On Tuesday morning, the Westside High (Anderson, S.C.) football team gathered in its weight room. However, the Rams weren’t there to work out.
They came together to send off their teammate Malik Stowers, who was set to receive his prognosis from doctors after having surgery to remove the cancer in his salivary glands.
Later that day, as the Stowers family drove down to Charleston, there was a sense of worry in almost everyone, except Malik.
“I had a good feeling,” Stowers said. “I had a feeling that everything was over with and that I started to feel like I was getting back to normal.”
On May 1, Stowers was diagnosed with cancer. On Tuesday, he was pronounced cancer-free.
“This whole process has brought us closer together as a family,” said Nemesha Stowers, Malik’s mother. “You have to live like it’s your last day, be humble and be glad that you’re here.”
Malik Stowers was in Stage 2 of acinic cell carcinoma, a rare form of cancer in the salivary glands. It affects the parotid glands, the largest salivary glands just in front of the ears.
According to Mayo Clinic, 85 percent of tumors occur in the parotid gland; only 25 percent are cancerous. According to the M.D. Anderson Cancer Center at the University of Texas, acinic cell carcinoma represents approximately 10 percent of salivary gland tumors, with more women affected than men and an average age of diagnosis of 44 years old. Stowers is 16.
In the face of adversity, Westside High and the Anderson community rallied around Malik and his family.
Shirts labeled “Malik Strong” were made and sold for his support. The AVID program, in which Stowers is a member, held “Malik Stowers Day” and a GoFundMe account was created and raised more than $4,000 for his family to help cover expenses.
“We just want to thank the community for all of the prayers, encouraging words and donations,” Nemesha Stowers said.
Malik dealt well with the waiting during the weeks leading up to his surgery June 10; enduring the post-surgery side effects was a more difficult challenge.
“I felt bad, “Malik Stowers siad. “I just felt like I couldn’t do anything for myself. It wasn’t a good feeling. I even broke down a couple of times, but I’m here now so it’s good.”
Stowers has lost some weight since the surgery, and he said he has a small, permanent indentation on his face where the mass was removed. There is slight nerve damage to one of his lips as well. All the while, Nemesha Stowers was there to comfort her son, cry with him and let him know that everything was going to be OK.
“I prayed over him, but I felt helpless because there was nothing I could do to take the pain away,” she said. “We just tried to get through it together because when he’s hurting, I’m hurting too.”
On the other side of Malik’s pain rests a clean bill of health. And what comes with that is the green light to return to the sport he loves.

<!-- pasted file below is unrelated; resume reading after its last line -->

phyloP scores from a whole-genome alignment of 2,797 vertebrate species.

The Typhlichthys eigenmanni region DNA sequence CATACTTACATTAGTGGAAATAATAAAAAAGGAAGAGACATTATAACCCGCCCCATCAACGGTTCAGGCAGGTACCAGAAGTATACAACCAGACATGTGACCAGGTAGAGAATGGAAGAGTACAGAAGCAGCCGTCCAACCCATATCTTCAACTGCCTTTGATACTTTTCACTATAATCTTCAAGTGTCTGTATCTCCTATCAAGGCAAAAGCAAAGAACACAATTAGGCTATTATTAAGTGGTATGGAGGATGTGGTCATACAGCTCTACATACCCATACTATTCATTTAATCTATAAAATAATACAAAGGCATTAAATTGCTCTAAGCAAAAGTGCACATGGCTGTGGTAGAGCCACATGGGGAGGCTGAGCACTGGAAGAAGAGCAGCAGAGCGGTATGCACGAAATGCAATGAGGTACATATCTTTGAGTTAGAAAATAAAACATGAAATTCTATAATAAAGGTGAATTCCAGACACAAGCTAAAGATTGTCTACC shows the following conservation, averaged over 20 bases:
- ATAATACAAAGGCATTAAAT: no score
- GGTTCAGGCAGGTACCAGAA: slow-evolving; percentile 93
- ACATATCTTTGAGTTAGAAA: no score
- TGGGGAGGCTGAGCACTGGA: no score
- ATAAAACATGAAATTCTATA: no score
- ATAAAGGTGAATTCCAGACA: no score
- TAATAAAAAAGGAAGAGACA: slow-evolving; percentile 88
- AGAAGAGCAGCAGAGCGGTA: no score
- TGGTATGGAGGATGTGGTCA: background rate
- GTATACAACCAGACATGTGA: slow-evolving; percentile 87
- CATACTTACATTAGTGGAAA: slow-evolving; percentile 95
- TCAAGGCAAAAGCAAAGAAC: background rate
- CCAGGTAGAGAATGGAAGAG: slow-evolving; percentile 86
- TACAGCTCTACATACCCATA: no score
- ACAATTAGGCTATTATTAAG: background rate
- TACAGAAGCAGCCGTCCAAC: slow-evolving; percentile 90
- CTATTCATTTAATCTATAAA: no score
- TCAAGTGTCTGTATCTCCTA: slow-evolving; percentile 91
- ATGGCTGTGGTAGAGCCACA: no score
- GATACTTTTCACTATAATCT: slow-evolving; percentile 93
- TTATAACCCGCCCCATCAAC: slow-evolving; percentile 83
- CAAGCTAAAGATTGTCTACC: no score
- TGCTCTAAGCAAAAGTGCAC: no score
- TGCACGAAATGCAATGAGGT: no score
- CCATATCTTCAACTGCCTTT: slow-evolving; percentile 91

He has been around the football team as much as possible and has been able to participate in workouts and watch practices.
His presence has inspired the team, and his return will continue to ignite the Rams’ flame.
“We feel like a miracle has taken place and our prayers were answered,” Rams coach Scott Earley said. “That good news is inspiring, but it’s a reminder of how fragile life really is, and you just got to go out and play like it’s your last day and live like that as well.”
The Rams are off this week; they’ll begin working out again for three weeks, followed by another off week from July 29 to Aug. 1, with fall camp beginning on Aug. 2. If all goes according to plan, Stowers expects to be working out with the team and to be ready for the start of fall practice.
Stowers describes himself at 60 percent as far as strength, but said he’s 100 percent ready to get back to the summer grind with his team.
“It’s going to be a lot of great energy,” Stowers said. “We’re all going to be back and having fun again. Physically, it’ll hurt some because we do a lot of stuff, but I’ll get through it.”
Stowers said he is done with medical treatments but will continue to get periodic evaluations.
He’ll return to Charleston in six months for a follow-up visit, and from there he’ll rotate between Anderson and Greenville every three months for checkups. For now, Stowers and his family are focused on getting back to a normal routine. A celebratory vacation is in the works.
He and his family have a lot to reflect on as their turbulent journey comes to an end. Nemesha Stowers said she would like it if they can be an example of hope and triumph for any other family who is in a similar situation.
“Cancer is something I don’t want anyone to go through, and it was a learning process for us,” Nemesha Stowers said. “Just take things day-by-day and get regular doctor exams. If you feel like something is abnormal get it checked out. But above all, stay strong and don’t give up.”